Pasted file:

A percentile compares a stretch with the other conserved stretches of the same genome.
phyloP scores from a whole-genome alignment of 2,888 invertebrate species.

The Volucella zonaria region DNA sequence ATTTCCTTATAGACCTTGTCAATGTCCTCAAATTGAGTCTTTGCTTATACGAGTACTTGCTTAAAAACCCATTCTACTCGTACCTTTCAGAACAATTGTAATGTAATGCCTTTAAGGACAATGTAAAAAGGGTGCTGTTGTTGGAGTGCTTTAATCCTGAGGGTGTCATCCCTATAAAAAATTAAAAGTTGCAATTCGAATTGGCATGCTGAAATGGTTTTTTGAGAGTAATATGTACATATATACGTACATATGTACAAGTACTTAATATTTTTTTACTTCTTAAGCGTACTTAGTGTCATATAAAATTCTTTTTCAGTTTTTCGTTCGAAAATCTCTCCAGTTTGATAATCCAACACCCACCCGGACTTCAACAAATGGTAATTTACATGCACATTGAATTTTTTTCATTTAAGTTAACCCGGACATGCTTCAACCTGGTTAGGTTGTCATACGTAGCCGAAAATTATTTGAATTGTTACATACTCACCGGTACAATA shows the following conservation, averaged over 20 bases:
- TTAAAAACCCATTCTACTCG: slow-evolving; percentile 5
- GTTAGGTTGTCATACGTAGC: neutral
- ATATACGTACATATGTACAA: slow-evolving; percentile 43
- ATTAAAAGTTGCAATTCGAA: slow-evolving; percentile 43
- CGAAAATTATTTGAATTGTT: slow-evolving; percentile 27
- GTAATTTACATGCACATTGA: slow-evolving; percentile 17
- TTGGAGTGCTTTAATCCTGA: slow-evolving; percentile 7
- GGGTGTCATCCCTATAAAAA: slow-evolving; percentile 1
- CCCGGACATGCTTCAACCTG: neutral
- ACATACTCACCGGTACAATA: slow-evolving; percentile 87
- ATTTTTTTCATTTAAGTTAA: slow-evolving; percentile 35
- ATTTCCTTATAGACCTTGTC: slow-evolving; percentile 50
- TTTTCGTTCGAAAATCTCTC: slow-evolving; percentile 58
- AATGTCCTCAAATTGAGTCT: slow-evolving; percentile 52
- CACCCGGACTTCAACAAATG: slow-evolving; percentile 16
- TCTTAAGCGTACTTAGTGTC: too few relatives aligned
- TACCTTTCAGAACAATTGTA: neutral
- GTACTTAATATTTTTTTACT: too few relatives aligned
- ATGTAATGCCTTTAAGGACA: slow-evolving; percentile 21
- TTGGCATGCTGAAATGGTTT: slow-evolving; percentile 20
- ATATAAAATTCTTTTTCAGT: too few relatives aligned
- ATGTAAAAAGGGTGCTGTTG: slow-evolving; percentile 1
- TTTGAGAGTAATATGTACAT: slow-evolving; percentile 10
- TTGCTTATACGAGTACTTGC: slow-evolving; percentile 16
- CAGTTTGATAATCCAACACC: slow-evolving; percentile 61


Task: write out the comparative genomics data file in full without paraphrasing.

A percentile compares a stretch with the other conserved stretches of the same genome.
phyloP scores from a whole-genome alignment of 2,888 invertebrate species.

The Volucella zonaria region DNA sequence ATTTCCTTATAGACCTTGTCAATGTCCTCAAATTGAGTCTTTGCTTATACGAGTACTTGCTTAAAAACCCATTCTACTCGTACCTTTCAGAACAATTGTAATGTAATGCCTTTAAGGACAATGTAAAAAGGGTGCTGTTGTTGGAGTGCTTTAATCCTGAGGGTGTCATCCCTATAAAAAATTAAAAGTTGCAATTCGAATTGGCATGCTGAAATGGTTTTTTGAGAGTAATATGTACATATATACGTACATATGTACAAGTACTTAATATTTTTTTACTTCTTAAGCGTACTTAGTGTCATATAAAATTCTTTTTCAGTTTTTCGTTCGAAAATCTCTCCAGTTTGATAATCCAACACCCACCCGGACTTCAACAAATGGTAATTTACATGCACATTGAATTTTTTTCATTTAAGTTAACCCGGACATGCTTCAACCTGGTTAGGTTGTCATACGTAGCCGAAAATTATTTGAATTGTTACATACTCACCGGTACAATA shows the following conservation, averaged over 20 bases:
- TTAAAAACCCATTCTACTCG: slow-evolving; percentile 5
- GTTAGGTTGTCATACGTAGC: neutral
- ATATACGTACATATGTACAA: slow-evolving; percentile 43
- ATTAAAAGTTGCAATTCGAA: slow-evolving; percentile 43
- CGAAAATTATTTGAATTGTT: slow-evolving; percentile 27
- GTAATTTACATGCACATTGA: slow-evolving; percentile 17
- TTGGAGTGCTTTAATCCTGA: slow-evolving; percentile 7
- GGGTGTCATCCCTATAAAAA: slow-evolving; percentile 1
- CCCGGACATGCTTCAACCTG: neutral
- ACATACTCACCGGTACAATA: slow-evolving; percentile 87
- ATTTTTTTCATTTAAGTTAA: slow-evolving; percentile 35
- ATTTCCTTATAGACCTTGTC: slow-evolving; percentile 50
- TTTTCGTTCGAAAATCTCTC: slow-evolving; percentile 58
- AATGTCCTCAAATTGAGTCT: slow-evolving; percentile 52
- CACCCGGACTTCAACAAATG: slow-evolving; percentile 16
- TCTTAAGCGTACTTAGTGTC: too few relatives aligned
- TACCTTTCAGAACAATTGTA: neutral
- GTACTTAATATTTTTTTACT: too few relatives aligned
- ATGTAATGCCTTTAAGGACA: slow-evolving; percentile 21
- TTGGCATGCTGAAATGGTTT: slow-evolving; percentile 20
- ATATAAAATTCTTTTTCAGT: too few relatives aligned
- ATGTAAAAAGGGTGCTGTTG: slow-evolving; percentile 1
- TTTGAGAGTAATATGTACAT: slow-evolving; percentile 10
- TTGCTTATACGAGTACTTGC: slow-evolving; percentile 16
- CAGTTTGATAATCCAACACC: slow-evolving; percentile 61